USDA came out with its long awaited Prospective Plantings Report on March 29 for wheat and other crops. Market reaction to the report, primarily because of old crop inventory estimates for the major commodities, which were also released, was somewhat bearish, according to Jim Peterson, marketing director for the North Dakota Wheat Commission.
USDA conducted the survey in early March to gauge how much of each crop producers were intending to plant in 2019. The agency also provided its estimate of March 1 stocks for all the major crops.
Peterson pointed out that of the two main factors in the report, the inventory estimates were more of a short-term issue for the market to consider, and that the planting intentions were more of a long-term issue.
“The overall reaction of the market was bearish simply because the March 1 inventories, especially of corn, but also of wheat, came in higher than what analysts were expecting, either indicating that demand is running a little less than what people expected, or the crop production estimates were probably understated from the fall report,” Peterson said. “We’ll get an adjustment when USDA comes out with its April updated supply and demand report.”
Regarding crop inventories, USDA came in with an inventory of 8.6 billion bushels of corn. Analysts had been estimating 8.3 billion bushels. Soybean inventory was pegged at 2.7 billion bushels and the trade was expecting 2.68 billion. Wheat was estimated at 1.6 billion bushels which was slightly higher than the 1.56 billion the trade was expecting.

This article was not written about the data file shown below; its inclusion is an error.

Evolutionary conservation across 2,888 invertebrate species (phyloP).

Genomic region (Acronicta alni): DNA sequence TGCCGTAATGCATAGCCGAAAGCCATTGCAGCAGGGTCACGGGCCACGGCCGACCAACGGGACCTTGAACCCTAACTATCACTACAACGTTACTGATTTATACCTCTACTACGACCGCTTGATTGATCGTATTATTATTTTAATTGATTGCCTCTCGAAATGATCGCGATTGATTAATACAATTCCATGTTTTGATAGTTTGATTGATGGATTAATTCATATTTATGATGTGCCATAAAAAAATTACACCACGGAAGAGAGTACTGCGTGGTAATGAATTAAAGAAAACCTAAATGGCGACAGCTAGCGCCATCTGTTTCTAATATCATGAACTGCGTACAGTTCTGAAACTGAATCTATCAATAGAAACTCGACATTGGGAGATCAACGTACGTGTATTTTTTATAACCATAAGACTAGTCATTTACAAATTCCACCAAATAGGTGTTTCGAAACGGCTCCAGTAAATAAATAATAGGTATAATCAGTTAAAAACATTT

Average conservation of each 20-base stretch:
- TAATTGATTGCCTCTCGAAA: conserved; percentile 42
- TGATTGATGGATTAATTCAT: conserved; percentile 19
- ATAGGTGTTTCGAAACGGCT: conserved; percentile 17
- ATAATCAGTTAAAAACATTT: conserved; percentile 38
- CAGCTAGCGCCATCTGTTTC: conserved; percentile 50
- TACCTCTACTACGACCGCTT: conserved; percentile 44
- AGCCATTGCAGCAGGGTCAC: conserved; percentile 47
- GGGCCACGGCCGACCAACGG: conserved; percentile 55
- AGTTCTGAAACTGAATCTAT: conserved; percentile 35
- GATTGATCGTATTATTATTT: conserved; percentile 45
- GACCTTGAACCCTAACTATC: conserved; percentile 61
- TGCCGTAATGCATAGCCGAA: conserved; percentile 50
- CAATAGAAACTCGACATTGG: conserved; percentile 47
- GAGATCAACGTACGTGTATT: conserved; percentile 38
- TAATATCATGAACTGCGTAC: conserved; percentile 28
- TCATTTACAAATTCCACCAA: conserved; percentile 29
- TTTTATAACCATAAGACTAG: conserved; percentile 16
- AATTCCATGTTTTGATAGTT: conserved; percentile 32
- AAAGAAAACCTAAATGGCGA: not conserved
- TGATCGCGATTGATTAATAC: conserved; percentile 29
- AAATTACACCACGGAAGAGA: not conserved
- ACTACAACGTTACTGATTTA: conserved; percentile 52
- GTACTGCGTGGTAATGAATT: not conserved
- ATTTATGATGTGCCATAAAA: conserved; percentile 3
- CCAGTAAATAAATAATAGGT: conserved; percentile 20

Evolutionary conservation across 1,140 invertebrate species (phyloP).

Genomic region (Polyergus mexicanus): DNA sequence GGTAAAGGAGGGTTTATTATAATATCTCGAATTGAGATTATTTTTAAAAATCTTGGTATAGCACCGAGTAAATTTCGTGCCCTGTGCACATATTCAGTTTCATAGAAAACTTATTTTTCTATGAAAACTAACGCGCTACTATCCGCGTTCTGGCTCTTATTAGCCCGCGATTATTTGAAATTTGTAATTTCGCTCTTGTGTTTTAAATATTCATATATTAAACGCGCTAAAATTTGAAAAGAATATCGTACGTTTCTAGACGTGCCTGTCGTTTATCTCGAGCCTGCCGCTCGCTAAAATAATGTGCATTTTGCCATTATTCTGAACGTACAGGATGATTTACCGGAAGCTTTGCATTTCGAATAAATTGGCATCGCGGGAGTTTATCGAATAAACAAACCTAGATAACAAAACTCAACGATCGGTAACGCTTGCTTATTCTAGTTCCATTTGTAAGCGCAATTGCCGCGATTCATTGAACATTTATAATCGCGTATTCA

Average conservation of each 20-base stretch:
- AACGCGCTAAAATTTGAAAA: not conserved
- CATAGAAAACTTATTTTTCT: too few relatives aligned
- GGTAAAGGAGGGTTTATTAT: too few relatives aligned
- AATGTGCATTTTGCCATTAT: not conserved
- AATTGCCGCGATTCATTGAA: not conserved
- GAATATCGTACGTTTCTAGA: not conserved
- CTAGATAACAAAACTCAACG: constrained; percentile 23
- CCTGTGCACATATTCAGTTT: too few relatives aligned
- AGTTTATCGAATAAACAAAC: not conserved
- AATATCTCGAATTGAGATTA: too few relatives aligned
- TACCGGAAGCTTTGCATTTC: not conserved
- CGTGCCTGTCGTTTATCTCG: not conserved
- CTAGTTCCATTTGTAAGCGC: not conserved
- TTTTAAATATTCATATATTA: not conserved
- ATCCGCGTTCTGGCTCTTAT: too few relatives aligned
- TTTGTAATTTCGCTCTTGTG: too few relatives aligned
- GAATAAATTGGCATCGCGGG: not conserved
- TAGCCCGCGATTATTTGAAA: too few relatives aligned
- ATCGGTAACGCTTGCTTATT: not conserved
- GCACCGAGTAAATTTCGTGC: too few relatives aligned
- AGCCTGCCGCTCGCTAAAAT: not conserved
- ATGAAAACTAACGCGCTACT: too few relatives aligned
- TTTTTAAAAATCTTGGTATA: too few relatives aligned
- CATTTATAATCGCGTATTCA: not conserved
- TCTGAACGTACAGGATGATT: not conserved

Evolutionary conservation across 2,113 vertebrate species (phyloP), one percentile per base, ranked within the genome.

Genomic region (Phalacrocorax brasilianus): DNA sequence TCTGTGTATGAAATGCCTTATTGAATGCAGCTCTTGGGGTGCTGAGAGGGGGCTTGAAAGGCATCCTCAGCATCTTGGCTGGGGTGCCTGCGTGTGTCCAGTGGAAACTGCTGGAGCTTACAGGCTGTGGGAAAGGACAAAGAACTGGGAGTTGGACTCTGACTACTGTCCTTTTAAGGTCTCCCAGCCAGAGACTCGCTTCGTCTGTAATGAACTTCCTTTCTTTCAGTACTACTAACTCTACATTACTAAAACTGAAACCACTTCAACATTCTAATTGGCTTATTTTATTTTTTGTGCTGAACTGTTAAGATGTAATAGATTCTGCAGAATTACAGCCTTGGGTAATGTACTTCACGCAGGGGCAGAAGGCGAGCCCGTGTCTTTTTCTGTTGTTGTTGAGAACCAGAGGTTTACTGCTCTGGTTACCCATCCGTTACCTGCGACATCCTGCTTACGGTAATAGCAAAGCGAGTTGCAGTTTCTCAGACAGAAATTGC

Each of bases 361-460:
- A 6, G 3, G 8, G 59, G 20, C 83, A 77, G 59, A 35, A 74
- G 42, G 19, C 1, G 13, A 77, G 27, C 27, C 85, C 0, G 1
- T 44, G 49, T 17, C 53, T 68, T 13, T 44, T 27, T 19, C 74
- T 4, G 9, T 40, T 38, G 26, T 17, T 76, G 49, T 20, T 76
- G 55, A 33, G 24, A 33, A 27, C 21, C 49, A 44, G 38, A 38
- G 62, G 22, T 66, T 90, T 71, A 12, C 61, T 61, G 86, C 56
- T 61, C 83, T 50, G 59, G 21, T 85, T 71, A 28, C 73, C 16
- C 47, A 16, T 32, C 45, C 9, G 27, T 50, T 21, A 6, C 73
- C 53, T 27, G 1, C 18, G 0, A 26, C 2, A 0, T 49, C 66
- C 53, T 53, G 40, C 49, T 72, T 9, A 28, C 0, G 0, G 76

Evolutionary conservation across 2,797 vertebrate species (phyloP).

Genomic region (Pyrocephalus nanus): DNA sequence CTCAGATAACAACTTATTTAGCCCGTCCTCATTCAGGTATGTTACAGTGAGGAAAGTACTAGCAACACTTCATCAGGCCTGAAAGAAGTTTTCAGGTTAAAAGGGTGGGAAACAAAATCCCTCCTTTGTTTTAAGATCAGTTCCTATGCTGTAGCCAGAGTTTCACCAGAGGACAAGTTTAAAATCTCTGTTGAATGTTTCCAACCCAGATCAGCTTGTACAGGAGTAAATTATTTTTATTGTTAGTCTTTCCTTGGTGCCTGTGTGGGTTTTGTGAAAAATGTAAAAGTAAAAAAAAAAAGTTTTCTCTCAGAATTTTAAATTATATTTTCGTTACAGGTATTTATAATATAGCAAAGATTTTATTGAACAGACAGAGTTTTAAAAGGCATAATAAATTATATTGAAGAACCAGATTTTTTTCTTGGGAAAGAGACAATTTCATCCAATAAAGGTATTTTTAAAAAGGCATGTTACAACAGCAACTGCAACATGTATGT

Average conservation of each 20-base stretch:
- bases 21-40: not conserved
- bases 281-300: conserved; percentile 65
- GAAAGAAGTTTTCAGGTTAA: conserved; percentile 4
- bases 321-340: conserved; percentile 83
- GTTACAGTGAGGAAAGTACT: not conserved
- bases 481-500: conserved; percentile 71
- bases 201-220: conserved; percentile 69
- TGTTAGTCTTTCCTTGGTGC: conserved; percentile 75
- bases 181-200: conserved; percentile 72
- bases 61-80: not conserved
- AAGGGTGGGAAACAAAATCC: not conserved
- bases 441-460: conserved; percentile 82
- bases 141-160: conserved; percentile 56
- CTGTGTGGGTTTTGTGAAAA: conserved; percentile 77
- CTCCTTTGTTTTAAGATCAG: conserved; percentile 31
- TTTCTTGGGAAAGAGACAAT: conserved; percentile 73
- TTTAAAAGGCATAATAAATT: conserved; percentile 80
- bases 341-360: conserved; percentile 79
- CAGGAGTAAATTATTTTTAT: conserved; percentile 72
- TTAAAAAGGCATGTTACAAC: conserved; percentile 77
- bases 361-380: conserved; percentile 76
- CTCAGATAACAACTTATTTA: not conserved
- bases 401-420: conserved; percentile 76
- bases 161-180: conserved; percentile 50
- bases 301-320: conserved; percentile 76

Following the report the market sold off on Friday, according to Peterson. He added, however, that the market did show some recovery the following Monday, April 1, but wheat has continued to face mixed market trends.
“We’ll see if that continues because the bigger issue which is taking center stage is planting delay concerns, especially in parts of the Corn Belt with the recent flooding,” he said. “The extended forecasts are being looked at quite heavily and some are pointing to a wetter, albeit warmer spring. The warmer spring is helpful especially as cold as we were in February and March, but the weather patterns are drawing some concerns.”
Also playing into the market was the planted acreage numbers that came out. Going into the report the general theme was higher corn, lower soybeans nationally. In the 4-state region of the Northern Plains, higher hard red spring wheat plantings and lower durum plantings were expected. When the numbers came out estimated corn acreage was 92.8 million acres, up 3.7 million from a year ago, but more importantly it was about a million and a half more acres than analysts had been expecting, Peterson noted.
Soybean plantings came in at 84.6 million acres which was down 4.6 million and about a million and a half less than analysts had been expecting.
Wheat came in at 45.8 million acres for all U.S. wheat which was down 2 million acres from a year ago, but about a million less than analysts had been expecting.
“The survey was taken the first part of March so obviously variables have changed since that period,” he said, adding that planting delays are becoming more of a concern which may actually help soybeans. If planting is delayed too long there may be less wheat and corn acres and farmers may switch to soybeans which can be planted later.
Regarding price trends, Peterson said there really hasn’t been much to get excited about in any commodities.
“But the hit that corn took after the report may have lessened some of that incentive to expand corn acres. We’ll see what happens going forward,” he said.
Going in to the report, analysts were expecting a 3 percent gain nationally for overall U.S. spring wheat acres but it actually ended up being a 3 percent cut, according to Peterson.
“That should be supportive to prices, certainly the July-September futures, more into the new crop positions,” he said.
Total hard red spring wheat acres in the U.S. were estimated at 12.4 million. That compares 12.7 million a year ago. North Dakota was up 2 percent to 6.7 million acres. Minnesota spring wheat acres were down 5 percent to 1.5 million and South Dakota was down 3 percent to just a little over a million acres compared to a year ago.